The need for us all to speak up against all forms of gender discrimination is clearer than ever, and I would like to contribute to the discussion from the sector that I know best, the education system.
Of particular interest are changes that must be made across the entire system — ones that contextualise the experience of women, expose power relations, challenge unacceptable attitudes and behaviours, and develop students’ emotional literacy and communication skills. These, I feel, are necessary to have a significant impact on gender discrimination and violence.
We need the curriculum to give greater recognition to the role of women and to the scale and breadth of their impact on our society. While doing so, we need to teach the social history of women honestly and comprehensively.
Likewise, they may never have heard of Ann Lovett, or the X and C cases.
The new Leaving Cert subject of politics and society deals well with the issues of gender and patriarchy, but the subject is not compulsory and the topics are not sufficiently explicit in civic, social, and political education in the Junior Cycle, meaning that many students may leave school without an understanding of how power and gender interact.
We need to improve the delivery of social, personal, and health education and relationships and sexuality education (RSE), as the department has not done this to date. This means the creation of undergraduate courses, relevant teacher training modules, and regular in-services. This would systematically empower teachers with the knowledge and confidence to discuss sensitive issues with young people.
The recently published Flourish programme for Catholic primaries highlights this need. It describes puberty as a ‘gift from God’ and in a lesson on personal safety, encouraged junior infants students to say the ‘Angel of God’ prayer.
The State must take full control of RSE, and it should address issues such as consent, power, sexual orientation, reproductive rights, privilege, and gender-based violence in an age-appropriate manner. Education Minister Norma Foley should clarify that the new RSE course will not be coloured by religious influence.
We need more mixed schools. Ireland is an outlier in the developed world in having so many single-sex schools.
I firmly believe that having conversations on consent, body image, violence, and sexuality will have limited impact if students are segregated according to sex and cannot look each other in the eye or hear each other’s voices as equal human beings.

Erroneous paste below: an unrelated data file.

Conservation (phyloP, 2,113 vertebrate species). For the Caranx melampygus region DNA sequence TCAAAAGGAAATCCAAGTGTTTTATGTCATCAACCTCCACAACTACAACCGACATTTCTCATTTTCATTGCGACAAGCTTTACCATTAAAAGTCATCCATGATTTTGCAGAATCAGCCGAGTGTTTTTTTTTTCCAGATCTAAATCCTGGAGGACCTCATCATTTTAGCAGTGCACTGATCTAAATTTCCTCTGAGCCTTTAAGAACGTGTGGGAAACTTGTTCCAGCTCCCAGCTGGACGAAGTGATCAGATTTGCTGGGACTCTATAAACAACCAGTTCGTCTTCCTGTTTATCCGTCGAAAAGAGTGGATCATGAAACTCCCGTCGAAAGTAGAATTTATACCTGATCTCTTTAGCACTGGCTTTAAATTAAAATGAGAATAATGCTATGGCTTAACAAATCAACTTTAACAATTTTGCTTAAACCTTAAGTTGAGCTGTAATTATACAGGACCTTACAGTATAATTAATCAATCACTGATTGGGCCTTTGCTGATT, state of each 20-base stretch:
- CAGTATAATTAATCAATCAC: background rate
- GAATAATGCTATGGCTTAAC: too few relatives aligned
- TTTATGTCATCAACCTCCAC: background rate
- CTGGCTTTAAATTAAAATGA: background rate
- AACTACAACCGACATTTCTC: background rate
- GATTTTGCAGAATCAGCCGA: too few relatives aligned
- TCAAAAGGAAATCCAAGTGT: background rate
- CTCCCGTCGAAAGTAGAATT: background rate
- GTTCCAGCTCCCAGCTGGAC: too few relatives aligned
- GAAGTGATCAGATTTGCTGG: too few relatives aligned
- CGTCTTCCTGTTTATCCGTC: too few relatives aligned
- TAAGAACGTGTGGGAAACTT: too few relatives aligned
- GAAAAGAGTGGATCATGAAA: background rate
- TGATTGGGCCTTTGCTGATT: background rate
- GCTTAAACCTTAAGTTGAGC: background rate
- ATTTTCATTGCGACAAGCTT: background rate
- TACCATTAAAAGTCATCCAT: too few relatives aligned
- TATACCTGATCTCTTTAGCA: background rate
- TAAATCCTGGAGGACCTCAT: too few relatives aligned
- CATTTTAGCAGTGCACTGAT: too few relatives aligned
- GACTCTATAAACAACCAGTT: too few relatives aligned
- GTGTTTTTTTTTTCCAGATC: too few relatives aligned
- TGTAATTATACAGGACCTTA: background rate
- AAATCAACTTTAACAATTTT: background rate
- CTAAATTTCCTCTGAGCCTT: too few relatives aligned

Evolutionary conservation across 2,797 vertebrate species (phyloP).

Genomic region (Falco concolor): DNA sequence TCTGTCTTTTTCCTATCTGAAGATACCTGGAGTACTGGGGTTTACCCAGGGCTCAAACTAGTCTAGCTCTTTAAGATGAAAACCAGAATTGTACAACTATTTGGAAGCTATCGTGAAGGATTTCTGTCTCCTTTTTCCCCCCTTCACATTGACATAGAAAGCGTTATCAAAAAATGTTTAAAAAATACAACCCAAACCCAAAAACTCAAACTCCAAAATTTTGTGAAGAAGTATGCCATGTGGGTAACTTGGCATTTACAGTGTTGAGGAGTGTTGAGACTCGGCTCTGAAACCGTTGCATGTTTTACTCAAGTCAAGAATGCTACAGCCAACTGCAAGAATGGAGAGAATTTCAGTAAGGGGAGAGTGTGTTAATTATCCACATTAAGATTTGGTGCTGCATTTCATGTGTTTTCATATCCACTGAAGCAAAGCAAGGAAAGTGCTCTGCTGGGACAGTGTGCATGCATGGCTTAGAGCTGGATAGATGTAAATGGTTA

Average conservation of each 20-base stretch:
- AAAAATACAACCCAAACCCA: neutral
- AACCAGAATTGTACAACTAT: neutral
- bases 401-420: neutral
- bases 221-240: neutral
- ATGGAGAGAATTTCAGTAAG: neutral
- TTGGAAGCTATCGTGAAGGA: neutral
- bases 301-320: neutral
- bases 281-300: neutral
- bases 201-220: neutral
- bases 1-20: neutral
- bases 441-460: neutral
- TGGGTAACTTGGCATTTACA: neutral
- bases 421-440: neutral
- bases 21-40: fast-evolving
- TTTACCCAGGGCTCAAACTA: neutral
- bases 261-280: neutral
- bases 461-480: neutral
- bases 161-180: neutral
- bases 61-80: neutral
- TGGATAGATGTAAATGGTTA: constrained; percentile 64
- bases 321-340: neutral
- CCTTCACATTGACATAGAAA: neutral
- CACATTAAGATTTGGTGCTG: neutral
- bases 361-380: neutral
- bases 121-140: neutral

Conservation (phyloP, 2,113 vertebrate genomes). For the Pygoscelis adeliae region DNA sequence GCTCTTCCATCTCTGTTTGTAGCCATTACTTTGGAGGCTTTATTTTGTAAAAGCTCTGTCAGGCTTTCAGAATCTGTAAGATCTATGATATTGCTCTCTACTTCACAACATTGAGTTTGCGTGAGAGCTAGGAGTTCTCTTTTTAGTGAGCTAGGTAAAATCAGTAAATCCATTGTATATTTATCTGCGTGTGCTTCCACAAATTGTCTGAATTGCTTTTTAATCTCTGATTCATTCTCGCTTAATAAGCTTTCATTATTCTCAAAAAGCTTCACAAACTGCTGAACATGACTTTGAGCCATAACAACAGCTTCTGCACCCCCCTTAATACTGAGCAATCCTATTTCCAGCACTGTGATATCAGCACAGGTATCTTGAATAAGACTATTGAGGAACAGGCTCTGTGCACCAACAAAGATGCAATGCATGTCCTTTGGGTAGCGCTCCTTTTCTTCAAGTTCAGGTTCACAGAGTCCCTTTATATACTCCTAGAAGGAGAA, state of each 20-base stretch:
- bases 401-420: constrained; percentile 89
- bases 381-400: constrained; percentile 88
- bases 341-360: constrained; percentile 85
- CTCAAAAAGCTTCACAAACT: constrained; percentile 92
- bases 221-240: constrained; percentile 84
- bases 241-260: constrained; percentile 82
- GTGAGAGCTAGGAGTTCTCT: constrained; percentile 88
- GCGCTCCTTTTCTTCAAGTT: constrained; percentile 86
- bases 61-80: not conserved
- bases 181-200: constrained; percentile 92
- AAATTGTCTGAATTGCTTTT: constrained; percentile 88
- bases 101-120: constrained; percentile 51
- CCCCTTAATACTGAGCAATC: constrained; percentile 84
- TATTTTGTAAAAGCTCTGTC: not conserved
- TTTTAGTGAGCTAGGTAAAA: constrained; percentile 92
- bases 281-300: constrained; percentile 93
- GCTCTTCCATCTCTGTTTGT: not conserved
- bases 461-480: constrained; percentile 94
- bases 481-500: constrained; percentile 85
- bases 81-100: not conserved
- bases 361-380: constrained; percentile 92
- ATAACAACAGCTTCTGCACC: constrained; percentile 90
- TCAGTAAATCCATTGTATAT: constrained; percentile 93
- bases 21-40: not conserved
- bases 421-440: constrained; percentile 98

Schools are the best — in some cases, the only — place where a generation of young people can safely address their fears, concerns, and hopes together.
I’ve worked in both single-sex and mixed systems for about a decade each, and there is no comparison. Others may disagree, but I believe that segregating students is dehumanising and prevents the development of empathy and shared understanding.
We need to accept that certain forms of male culture need particular attention. The Exploring Masculinities programme piloted in 2000 aimed to do just that. The course sought to examine different experiences of masculinity, promote respect for diversity and gender equality, improve interpersonal skills, and raise awareness of a range of issues, including violence against women.
However, the pilot was cancelled due to the sustained criticism of a small number of religious media commentators. A generation of boys were denied the space to gain greater self-awareness, knowledge, and emotional literacy.
We need more male teachers. All students need daily, positive male role models and it is important that boys hear men speaking with emotional literacy about love, intimacy, and consent.
Finally, and crucially, we need to acknowledge that inequality in our society is reflected within and between our schools and if we accept this because it benefits us individually, we are nourishing the ground in which gender violence thrives.
The University of Alberta’s Pyramid of Sexual Violence shows how violence against women escalates when prejudices such as racism, colonialism, sexism, homophobia, and ableism exist. These ideologies create the atmosphere in which it becomes culturally acceptable to ‘other’, to demean, to control, and to harm.
When our schools deny enrolment to any child, whether they are trans, the wrong religion, or cannot afford fees, we are teaching children that it is acceptable to rank humans. When our schools dissuade migrants, Travellers, and students with additional needs from enrolling because it may affect their reputation or position on league tables, we teach students that power imbalances and exclusion are natural and inevitable.
When successive ministers legitimate this system, their ability to use the system to challenge discrimination, including gender discrimination and violence, is fatally compromised.
There are no ‘quick fixes’ — we have a lot of work to do.
• Colm O’Connor is the principal of Cork Educate Together Secondary School and a member of the Board of Directors of Educate Together. He writes here in a personal capacity.